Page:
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Markets Continue to Feel Unsettled

Economic anxiety is still threatening consumer purchasing power and though a robust international appetite has kept product moving offshore, the balance between supply and demand feels precarious.

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The United States sent a record-setting volume of dairy products abroad in May. Then, after adjusting for a shorter month, it bested that record in June.

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The bulls and bears squared off in Chicago this week, and the dairy markets lurched this way and that as the two sides fought for control. By Wednesday and Thursday, the bears won the upper hand, fueled by news that the U.S. economy contracted in the first half of the year, and that the Federal Reserve hoped to tamp down inflation by raising interest rates yet again.

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After seven months in the red, U.S. milk production exceeded year-ago volumes in June, topping June 2021 by 0.2%.

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U.S. inflation accelerated to 9.1% last month, reducing Americans’ purchasing power at the fastest rate since 1981. The dairy markets suffered too.

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Prices for dairy commodities moved lower both at home and abroad as the markets sort through supply and demand dynamics. Concerns about economic cooling, inflation, and the resulting impact on dairy demand seems to have been sufficient to push back on pricing.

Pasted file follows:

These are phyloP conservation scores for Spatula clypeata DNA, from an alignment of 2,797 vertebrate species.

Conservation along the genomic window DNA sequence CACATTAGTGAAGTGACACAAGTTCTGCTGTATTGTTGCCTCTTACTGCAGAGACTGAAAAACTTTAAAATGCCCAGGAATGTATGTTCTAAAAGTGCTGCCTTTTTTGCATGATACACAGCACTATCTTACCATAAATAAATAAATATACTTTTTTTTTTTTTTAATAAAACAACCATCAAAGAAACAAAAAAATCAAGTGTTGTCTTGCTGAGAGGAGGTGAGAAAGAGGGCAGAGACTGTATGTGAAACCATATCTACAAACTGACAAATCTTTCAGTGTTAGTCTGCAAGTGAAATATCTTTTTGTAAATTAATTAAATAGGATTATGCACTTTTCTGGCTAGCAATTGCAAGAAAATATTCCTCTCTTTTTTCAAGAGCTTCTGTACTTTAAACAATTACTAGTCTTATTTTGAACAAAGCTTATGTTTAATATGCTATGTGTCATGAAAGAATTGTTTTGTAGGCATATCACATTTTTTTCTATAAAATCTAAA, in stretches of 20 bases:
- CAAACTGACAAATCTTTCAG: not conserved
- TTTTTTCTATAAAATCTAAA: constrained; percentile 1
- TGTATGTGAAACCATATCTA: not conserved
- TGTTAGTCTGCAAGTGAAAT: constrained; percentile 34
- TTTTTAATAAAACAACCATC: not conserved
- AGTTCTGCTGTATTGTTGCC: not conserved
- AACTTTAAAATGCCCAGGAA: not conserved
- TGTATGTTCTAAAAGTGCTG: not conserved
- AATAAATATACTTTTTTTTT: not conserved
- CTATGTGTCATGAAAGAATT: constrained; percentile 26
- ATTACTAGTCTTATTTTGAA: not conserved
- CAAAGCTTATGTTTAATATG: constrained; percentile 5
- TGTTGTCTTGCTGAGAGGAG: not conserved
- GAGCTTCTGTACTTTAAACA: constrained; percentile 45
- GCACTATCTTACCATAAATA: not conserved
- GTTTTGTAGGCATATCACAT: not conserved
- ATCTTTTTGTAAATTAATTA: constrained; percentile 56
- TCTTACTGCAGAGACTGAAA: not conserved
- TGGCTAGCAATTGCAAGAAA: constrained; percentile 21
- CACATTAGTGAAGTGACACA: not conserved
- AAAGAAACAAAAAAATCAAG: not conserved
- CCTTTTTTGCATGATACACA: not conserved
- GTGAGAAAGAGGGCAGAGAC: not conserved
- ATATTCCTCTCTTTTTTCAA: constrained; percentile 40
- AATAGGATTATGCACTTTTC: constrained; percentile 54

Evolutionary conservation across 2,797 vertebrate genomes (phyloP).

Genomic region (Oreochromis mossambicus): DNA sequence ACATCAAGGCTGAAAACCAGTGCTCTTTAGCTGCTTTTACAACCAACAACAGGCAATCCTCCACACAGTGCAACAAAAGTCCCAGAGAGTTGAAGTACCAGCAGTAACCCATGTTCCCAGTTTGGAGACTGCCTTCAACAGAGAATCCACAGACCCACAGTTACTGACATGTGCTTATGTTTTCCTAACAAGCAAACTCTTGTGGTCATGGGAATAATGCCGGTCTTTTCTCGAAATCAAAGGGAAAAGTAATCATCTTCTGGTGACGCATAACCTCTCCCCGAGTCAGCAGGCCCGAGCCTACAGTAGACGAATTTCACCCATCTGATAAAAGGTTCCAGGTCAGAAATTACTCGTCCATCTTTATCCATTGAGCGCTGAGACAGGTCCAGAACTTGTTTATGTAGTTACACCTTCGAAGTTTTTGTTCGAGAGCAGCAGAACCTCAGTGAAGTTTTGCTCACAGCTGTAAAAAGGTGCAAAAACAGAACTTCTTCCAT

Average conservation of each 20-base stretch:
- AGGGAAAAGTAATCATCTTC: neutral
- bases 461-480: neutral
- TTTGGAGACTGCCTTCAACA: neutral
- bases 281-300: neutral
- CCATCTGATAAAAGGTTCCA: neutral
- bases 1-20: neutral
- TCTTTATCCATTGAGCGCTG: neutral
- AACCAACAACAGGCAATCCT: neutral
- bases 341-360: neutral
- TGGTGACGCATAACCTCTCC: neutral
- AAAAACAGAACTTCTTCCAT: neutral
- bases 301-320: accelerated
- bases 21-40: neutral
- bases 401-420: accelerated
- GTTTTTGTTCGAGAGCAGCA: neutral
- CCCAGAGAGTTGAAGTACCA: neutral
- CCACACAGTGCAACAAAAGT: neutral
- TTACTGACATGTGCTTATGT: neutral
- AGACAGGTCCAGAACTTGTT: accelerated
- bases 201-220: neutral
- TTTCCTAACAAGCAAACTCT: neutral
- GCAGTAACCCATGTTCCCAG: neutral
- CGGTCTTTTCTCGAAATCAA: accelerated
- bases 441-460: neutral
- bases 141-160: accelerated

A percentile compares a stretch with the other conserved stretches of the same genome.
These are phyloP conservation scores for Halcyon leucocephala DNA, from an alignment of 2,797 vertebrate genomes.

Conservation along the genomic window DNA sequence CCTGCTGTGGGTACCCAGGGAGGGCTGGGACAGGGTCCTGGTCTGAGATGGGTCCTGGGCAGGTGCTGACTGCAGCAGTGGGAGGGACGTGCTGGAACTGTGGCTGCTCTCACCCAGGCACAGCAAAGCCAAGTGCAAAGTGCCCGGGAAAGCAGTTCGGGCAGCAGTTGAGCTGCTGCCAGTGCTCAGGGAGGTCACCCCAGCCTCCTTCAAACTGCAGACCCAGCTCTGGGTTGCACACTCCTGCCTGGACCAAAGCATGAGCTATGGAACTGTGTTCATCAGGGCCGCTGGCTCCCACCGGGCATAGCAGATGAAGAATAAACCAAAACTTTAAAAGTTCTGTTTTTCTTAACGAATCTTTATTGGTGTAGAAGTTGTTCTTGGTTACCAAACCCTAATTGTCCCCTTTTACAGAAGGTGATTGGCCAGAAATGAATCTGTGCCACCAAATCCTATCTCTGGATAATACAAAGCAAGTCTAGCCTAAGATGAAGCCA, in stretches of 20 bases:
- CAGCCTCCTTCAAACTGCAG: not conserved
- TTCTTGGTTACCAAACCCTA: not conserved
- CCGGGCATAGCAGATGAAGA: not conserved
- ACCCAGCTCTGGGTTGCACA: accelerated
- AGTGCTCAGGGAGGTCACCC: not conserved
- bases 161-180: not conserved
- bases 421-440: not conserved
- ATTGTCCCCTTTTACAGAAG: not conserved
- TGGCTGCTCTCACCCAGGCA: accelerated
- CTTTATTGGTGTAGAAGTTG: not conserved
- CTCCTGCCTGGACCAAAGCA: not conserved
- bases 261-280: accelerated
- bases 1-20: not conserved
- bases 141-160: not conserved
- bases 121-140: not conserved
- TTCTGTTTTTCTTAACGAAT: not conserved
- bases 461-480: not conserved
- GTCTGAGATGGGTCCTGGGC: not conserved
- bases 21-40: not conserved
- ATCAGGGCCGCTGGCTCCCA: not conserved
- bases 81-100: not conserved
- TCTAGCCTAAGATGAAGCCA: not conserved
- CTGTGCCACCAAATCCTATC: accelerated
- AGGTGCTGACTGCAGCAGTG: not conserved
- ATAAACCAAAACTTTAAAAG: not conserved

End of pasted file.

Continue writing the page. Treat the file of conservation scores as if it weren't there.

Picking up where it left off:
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CME spot butter leapt 9.5ȼ to $3.01 per pound. That’s the highest spot butter price since 2015. The other spot products also climbed, however milk futures struggled.

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Red ink flowed on LaSalle Street this week as the trade reckoned with the fact that, although milk production continues to shrink, cheese abounds. Ongoing concerns about demand also pressured the markets.

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Concerns about demand have been simmering near the surface for several months. This week, rising interest rates and a plummeting stock market brought the anxiety up to a full boil.

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The butter market illustrates the conundrum that besets much of the dairy complex. Stocks are relatively low and production is falling seasonally. Milk and butter output are not rising anywhere that matters. U.S. butter is much cheaper than foreign product, so trade is further eroding supplies.

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In Europe the high costs of physical expansions, additional labor, replacement heifers, and feed costs, when coupled with market uncertainty, creates a risk level that prevents widespread expansion. The same factors are hampering milk output on this side of the Atlantic as well.

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